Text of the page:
As we mentioned in our hands-on a yesterday, I was a pretty big fan of the control scheme in the demo, which essentially mimicked that of games such as Arena of Valor. As for why they chose that specific scheme, it seemed to be the most natural fit for creating a mobile action RPG. While I personally think it’s probably the best scheme available, I asked about the possibility of alternate control schemes or possibly the use of third party controllers. The responses provided weren’t too encouraging for either one of them, with the focus being on mastering the control type they chose, and then potentially branching out into other alternatives in the future once they are confident that their singular control scheme is as accessible to everyone as possible. I was told that a controller didn’t feel like an instinctively good fit, so I’d put my money on alternative touch control options prior to any possibility of controller support.
Diablo: Immortal will have iPad support, but we did have a discussion as to whether or not it would be comfortable gaming experience. At that point, it would really be dependent more on the player themselves, and not necessarily the game making changes between cell phone and tablet devices. I was mostly just happy that at least tablets are being considered.
IAP, the Launch Window, and future Blizzard Content
I could tell that IAP was a topic heavy on the minds of Blizzard. In case you haven’t checked the news recently, IAP is probably the biggest complaint being levied against Diablo: Immortal after it was announced to be a mobile title. While I wasn’t able to get any specific information about Immortal’s monetization or IAP plans, I was left with a statement that does alleviate some of my concerns. As was a theme throughout the interview, the goal of Immortal is to bring the Diablo experience to the mobile platform. With that statement, I was told that anything that interferes with the Diablo and Blizzard gaming experiences would not be something that would (or should) make it into the game. Does this mean that we won’t be seeing any freemium or IAP experiences in the game? It’s tough to make that judgment at this point, although I will point out that freemium systems such as energy would be something squarely in the “interfering with the Diablo experience realm.” The nature of the mobile device market does mean that some devices would not be compatible with Diablo Immortal when it eventually releases, but they haven’t yet decided as to where that minimum spec will fall on the hardware gradient.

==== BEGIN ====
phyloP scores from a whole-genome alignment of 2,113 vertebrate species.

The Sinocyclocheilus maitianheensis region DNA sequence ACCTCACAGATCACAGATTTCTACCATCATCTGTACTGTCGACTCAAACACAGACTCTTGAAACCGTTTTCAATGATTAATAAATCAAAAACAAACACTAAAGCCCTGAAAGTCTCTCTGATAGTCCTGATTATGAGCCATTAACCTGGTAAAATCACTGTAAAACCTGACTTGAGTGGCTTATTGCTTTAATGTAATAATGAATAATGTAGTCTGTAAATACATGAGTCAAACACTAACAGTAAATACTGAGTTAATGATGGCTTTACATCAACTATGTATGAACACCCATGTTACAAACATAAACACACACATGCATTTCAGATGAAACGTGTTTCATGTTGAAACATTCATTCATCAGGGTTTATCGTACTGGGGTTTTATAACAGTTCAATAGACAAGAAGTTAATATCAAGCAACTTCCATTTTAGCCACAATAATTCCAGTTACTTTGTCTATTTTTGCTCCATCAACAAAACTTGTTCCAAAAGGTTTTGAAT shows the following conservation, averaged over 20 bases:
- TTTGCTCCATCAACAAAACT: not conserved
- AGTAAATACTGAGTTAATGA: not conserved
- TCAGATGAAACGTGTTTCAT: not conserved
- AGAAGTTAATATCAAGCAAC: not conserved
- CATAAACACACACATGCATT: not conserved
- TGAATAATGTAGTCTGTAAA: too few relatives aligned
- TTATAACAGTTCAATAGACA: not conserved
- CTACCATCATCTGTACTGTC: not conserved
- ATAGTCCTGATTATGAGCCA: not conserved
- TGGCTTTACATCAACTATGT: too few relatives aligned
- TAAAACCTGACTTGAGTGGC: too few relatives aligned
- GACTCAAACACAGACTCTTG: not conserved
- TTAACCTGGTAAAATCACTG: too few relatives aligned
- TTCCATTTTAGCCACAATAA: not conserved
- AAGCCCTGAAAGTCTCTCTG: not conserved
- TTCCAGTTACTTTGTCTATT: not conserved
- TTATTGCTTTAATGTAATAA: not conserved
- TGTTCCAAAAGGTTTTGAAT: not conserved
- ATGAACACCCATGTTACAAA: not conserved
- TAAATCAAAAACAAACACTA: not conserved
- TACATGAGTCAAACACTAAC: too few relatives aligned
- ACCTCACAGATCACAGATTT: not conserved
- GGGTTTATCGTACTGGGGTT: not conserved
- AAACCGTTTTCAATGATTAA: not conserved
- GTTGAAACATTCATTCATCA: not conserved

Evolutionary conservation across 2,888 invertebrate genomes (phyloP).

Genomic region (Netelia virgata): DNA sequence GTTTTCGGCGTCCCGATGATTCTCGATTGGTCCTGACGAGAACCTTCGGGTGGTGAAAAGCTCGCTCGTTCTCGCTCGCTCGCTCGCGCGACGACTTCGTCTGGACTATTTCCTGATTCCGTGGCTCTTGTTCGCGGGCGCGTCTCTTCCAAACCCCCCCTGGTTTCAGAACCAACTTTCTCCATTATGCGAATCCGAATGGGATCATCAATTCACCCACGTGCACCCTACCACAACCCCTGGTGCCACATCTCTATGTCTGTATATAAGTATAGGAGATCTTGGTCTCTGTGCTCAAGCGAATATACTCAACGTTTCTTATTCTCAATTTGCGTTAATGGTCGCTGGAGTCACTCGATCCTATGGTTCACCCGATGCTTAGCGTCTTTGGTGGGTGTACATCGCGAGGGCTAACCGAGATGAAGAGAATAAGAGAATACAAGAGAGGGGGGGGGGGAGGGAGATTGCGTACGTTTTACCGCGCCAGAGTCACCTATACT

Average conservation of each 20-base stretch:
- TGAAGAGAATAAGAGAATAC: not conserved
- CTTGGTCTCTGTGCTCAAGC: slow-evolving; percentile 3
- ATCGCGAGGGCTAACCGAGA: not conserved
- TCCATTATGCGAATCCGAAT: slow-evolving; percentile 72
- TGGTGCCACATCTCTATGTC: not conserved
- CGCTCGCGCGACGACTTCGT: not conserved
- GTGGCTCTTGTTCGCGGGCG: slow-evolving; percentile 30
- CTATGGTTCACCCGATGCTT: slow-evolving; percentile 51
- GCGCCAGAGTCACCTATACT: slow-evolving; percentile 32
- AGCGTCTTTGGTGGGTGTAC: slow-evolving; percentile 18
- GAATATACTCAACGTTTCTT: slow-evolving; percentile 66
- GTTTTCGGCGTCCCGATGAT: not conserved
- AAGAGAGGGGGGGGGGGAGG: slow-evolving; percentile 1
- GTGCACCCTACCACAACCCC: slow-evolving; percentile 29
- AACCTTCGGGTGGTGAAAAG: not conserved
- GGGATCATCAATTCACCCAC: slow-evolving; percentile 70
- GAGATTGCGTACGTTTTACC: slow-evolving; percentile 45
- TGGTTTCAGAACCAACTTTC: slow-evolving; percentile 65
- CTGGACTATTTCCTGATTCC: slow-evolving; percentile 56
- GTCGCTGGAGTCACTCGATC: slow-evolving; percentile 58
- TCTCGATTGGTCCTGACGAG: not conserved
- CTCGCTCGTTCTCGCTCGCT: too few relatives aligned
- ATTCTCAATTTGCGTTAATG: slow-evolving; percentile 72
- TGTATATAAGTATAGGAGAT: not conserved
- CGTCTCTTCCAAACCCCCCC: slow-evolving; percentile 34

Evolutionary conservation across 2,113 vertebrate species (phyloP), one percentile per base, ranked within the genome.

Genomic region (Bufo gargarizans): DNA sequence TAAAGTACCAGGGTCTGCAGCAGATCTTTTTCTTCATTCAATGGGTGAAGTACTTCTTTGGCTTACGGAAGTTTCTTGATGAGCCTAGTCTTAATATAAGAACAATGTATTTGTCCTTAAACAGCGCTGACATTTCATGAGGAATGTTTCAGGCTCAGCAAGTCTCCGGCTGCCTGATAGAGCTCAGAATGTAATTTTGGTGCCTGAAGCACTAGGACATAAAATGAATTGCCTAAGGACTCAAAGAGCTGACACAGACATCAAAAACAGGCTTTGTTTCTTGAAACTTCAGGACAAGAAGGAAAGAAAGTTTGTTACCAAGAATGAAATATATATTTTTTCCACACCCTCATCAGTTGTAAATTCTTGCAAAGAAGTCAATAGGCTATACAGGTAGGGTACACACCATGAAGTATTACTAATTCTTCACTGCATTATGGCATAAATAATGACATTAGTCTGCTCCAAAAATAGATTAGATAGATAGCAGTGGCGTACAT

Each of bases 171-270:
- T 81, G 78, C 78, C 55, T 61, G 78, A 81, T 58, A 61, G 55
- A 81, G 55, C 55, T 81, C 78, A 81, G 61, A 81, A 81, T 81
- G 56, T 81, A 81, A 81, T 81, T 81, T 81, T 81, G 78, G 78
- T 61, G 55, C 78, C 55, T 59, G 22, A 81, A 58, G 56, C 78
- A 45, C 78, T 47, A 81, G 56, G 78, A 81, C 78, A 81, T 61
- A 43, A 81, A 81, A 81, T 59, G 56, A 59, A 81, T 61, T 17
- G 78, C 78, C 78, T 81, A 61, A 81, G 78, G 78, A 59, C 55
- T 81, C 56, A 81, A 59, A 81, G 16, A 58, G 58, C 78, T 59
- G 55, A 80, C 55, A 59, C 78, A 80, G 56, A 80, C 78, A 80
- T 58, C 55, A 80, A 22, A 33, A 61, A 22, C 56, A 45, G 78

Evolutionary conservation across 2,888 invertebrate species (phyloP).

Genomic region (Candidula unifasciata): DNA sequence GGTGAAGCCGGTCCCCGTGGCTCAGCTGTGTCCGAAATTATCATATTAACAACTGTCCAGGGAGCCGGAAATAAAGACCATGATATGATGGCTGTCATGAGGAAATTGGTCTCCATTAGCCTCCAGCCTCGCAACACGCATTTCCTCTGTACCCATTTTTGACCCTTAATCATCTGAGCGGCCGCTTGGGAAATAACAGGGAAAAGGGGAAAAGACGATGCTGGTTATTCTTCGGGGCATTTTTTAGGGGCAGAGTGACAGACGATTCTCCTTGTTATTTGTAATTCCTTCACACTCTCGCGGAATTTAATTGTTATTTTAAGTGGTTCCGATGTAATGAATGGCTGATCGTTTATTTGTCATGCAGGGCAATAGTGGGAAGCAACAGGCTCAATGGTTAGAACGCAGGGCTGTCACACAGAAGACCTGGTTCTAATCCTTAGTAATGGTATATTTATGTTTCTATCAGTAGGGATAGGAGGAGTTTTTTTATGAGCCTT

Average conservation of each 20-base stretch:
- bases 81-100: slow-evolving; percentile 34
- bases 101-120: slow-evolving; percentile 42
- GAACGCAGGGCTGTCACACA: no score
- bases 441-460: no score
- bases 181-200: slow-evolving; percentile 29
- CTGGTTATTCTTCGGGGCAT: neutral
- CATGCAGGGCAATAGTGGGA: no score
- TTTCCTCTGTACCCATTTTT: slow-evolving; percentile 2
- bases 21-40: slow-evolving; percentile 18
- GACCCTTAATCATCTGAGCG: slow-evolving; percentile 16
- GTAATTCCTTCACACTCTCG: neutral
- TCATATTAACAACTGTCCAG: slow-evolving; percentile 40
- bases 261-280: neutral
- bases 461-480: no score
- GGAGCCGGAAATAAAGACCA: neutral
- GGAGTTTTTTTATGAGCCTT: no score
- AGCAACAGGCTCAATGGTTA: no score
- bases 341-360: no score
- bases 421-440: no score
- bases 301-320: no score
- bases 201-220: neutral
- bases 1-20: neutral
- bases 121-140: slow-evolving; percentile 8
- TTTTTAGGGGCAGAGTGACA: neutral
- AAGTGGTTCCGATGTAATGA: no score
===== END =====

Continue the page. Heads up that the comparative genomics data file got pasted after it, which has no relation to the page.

Beyond that, Blizzard was pretty mum on the remaining topics I brought up. There were no current announcements as to the launch window, and there wasn’t even a confirmation that the iOS and Android versions would even be released simultaneously. The best I was told was Diablo: Immortal will be released when it’s ready, which is that classic “Blizzard Soon” mantra that works for all their games. I asked about the possibility of future Blizzard content on mobile with little success. I would imagine, however, that a successful Diablo: Immortal may lead to other mobile content in the future.
While I really hoped that Blizzard would divulge at least a launch window for Diablo: Immortal, I’m satisfied with the company keeping their cards close to their chest if it means that we’re going to get a good game in the end. Otherwise, everything I’ve seen of Immortal leaves me wanting more. We’ve seen a lot of irrational takes and comments on this game over the last few days taking a strange zero-sum interpretation of Blizzard’s announcement. In my view, there’s nothing wrong with taking a great series like Diablo and making it more accessible to the tens of millions of mobile players. As long as the game is done well (and at this point, I have yet to see a reason why it won’t), isn’t this a good thing?
Rest assured, we’ll be keeping a close eye on this title moving forward as we hope its release is sooner rather than later.